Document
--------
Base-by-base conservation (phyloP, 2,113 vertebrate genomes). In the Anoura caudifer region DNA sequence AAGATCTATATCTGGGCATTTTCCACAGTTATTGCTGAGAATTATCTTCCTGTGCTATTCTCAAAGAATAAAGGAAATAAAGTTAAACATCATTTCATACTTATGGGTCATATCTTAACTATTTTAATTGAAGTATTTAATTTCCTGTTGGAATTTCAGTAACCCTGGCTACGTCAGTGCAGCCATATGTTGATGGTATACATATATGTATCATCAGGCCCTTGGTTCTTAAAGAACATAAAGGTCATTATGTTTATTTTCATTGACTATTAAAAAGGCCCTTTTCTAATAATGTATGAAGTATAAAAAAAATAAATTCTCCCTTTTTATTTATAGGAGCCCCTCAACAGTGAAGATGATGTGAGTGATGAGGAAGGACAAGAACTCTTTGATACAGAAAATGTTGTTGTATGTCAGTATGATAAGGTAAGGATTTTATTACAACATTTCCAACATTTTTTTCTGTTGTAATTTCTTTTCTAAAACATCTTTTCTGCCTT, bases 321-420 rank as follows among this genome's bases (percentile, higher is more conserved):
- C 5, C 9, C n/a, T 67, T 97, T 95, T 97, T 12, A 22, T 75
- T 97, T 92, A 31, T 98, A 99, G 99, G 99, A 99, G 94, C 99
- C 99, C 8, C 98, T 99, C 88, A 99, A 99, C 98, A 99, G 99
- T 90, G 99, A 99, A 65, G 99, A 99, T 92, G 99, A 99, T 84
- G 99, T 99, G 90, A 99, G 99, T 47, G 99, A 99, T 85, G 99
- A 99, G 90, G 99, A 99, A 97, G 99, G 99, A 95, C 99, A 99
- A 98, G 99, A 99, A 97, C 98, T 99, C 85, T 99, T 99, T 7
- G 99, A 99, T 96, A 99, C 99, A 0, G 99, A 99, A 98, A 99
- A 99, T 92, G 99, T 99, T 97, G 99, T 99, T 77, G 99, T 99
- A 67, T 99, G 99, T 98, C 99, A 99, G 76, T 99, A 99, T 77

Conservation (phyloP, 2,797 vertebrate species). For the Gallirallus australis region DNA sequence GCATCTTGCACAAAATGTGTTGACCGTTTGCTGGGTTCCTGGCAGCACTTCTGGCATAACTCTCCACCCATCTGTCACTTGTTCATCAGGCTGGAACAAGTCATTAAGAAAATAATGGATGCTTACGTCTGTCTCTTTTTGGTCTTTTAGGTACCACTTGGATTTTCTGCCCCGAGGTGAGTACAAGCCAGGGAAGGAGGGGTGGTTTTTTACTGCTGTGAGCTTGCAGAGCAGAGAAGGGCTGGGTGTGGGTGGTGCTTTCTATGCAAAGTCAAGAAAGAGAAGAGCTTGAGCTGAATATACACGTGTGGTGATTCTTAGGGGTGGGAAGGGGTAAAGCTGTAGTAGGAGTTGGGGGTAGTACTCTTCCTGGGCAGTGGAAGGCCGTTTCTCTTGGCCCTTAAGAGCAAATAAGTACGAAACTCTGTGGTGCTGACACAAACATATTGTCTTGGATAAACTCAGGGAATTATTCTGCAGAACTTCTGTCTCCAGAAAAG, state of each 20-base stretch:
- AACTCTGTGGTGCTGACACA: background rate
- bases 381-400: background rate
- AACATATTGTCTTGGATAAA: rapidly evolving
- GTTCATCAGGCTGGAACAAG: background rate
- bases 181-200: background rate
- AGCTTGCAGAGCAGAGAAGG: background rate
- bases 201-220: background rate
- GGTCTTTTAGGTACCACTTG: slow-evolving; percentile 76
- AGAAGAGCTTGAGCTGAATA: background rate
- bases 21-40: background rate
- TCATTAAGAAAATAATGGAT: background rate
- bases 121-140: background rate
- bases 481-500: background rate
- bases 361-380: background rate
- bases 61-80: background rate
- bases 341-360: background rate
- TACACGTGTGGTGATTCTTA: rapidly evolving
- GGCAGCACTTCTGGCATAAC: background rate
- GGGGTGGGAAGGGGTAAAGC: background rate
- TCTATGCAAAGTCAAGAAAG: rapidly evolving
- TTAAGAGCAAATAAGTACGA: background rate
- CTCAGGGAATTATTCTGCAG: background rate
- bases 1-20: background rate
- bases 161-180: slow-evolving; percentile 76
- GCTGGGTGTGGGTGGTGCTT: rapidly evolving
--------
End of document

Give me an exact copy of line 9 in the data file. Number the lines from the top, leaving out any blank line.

- G 99, A 99, T 96, A 99, C 99, A 0, G 99, A 99, A 98, A 99